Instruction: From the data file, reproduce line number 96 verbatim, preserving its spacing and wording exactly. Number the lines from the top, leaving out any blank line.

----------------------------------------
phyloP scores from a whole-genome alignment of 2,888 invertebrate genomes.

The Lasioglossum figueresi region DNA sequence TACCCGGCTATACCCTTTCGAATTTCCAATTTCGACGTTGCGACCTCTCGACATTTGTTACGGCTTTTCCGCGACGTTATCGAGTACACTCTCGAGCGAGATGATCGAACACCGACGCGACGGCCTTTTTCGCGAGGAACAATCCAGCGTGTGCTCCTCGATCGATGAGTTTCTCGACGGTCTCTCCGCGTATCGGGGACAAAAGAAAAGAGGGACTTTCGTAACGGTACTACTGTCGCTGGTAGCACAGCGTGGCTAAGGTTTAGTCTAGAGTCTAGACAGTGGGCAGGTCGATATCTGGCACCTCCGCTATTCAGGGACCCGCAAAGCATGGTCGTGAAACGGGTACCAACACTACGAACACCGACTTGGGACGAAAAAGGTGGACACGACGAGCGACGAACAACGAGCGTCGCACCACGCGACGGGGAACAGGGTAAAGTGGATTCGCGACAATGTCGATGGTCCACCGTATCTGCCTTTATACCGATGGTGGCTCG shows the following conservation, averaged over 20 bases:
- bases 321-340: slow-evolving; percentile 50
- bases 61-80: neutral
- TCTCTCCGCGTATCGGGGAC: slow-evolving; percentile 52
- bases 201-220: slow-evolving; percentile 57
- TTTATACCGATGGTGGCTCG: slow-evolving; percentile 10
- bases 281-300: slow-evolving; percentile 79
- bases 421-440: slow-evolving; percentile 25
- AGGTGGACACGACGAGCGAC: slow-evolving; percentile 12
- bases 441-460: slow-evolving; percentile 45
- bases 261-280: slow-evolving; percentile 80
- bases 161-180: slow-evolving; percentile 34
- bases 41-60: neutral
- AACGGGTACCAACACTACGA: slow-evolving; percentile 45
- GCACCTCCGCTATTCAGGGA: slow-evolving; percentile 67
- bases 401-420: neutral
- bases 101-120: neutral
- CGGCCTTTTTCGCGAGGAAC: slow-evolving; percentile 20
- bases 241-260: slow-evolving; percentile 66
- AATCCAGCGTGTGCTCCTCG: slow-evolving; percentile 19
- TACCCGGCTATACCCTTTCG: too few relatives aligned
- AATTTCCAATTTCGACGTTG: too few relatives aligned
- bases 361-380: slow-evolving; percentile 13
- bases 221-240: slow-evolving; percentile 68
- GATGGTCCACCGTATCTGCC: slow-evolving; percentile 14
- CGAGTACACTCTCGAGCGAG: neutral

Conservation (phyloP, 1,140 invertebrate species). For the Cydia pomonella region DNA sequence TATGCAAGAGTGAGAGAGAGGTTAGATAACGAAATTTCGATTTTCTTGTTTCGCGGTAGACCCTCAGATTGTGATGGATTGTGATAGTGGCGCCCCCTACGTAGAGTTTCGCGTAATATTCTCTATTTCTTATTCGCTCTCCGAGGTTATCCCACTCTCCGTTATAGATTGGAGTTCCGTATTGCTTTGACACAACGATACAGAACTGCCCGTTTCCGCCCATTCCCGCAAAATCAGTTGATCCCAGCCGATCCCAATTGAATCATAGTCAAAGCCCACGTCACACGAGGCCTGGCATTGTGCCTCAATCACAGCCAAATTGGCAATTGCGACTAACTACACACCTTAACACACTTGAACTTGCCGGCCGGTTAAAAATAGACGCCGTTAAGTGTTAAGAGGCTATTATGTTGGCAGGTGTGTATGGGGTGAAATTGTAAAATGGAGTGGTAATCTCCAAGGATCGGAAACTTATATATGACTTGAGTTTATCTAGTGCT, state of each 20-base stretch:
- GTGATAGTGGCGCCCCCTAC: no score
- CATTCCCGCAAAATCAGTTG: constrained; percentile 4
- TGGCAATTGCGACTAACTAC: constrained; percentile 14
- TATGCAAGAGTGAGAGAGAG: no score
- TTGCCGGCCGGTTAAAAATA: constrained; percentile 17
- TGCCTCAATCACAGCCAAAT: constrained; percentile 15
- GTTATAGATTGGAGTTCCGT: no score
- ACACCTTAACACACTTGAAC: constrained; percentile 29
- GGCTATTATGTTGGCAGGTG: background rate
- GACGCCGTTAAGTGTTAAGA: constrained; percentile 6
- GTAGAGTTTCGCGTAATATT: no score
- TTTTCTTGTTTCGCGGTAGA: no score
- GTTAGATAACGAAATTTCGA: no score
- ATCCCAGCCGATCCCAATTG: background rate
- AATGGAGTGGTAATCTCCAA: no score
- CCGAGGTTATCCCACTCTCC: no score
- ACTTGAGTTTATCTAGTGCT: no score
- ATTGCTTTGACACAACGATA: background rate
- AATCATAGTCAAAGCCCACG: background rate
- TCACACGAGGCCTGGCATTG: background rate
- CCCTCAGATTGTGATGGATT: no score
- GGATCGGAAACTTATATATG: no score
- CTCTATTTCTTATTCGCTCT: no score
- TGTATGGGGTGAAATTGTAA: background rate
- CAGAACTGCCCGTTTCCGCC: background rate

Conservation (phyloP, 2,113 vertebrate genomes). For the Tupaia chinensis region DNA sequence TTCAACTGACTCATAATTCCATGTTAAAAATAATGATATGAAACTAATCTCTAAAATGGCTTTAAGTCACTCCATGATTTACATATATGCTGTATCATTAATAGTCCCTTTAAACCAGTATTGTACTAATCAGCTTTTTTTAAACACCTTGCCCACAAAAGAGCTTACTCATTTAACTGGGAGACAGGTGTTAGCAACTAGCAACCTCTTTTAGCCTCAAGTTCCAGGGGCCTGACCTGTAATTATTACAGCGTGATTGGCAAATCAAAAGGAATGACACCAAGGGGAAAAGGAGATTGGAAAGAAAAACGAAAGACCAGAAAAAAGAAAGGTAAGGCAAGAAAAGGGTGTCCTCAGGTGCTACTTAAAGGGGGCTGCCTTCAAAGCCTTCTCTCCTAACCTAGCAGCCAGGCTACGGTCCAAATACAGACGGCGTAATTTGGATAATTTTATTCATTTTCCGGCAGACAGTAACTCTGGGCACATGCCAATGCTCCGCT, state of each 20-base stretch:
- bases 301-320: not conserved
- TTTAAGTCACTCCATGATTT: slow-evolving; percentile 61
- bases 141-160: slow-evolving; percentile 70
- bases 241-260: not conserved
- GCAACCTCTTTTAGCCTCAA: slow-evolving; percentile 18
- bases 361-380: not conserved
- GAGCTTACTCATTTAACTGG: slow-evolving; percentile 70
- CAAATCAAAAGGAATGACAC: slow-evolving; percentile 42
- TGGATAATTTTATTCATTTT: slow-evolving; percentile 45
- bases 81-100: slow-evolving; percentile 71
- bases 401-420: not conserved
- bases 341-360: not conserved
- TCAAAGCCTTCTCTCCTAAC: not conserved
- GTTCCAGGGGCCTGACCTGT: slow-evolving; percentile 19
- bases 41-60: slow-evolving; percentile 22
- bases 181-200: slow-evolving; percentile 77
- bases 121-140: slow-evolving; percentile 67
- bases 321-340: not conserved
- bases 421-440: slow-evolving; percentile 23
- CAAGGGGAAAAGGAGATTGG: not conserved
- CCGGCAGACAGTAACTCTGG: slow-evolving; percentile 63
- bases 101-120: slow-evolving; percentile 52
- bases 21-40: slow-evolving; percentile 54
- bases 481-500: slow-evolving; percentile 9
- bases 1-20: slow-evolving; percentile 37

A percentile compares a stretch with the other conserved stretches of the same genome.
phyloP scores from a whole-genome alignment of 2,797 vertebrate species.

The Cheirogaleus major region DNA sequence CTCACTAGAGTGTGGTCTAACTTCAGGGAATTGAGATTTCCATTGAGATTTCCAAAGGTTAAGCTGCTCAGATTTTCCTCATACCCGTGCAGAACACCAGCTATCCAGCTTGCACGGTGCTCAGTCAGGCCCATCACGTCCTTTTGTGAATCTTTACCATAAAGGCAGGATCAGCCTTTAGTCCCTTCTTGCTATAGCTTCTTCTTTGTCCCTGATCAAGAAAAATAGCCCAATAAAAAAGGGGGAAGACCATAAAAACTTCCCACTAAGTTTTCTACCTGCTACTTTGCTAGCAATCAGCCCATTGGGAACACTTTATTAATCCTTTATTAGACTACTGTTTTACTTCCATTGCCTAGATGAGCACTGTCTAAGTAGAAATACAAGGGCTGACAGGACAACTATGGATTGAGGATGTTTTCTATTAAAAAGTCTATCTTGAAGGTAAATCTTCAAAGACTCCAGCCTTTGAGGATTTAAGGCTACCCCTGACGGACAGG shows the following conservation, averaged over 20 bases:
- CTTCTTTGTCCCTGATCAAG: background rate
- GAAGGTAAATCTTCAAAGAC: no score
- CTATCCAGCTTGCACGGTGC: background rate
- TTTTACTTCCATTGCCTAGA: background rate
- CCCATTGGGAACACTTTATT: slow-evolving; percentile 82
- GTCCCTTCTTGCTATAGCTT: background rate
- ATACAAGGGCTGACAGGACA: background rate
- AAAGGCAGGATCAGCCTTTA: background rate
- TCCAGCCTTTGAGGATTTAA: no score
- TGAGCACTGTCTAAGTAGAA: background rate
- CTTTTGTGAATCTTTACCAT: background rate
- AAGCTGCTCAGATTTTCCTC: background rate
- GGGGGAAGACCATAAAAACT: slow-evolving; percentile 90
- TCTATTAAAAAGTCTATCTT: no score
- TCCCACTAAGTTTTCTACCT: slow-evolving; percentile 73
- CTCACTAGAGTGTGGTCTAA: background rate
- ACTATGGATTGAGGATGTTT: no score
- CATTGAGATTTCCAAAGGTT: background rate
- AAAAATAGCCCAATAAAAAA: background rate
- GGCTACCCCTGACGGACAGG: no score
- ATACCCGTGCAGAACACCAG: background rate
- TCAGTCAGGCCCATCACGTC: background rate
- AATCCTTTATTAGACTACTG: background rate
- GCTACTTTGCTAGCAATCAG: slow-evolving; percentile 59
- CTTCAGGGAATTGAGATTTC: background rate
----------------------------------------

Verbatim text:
- TCTATTAAAAAGTCTATCTT: no score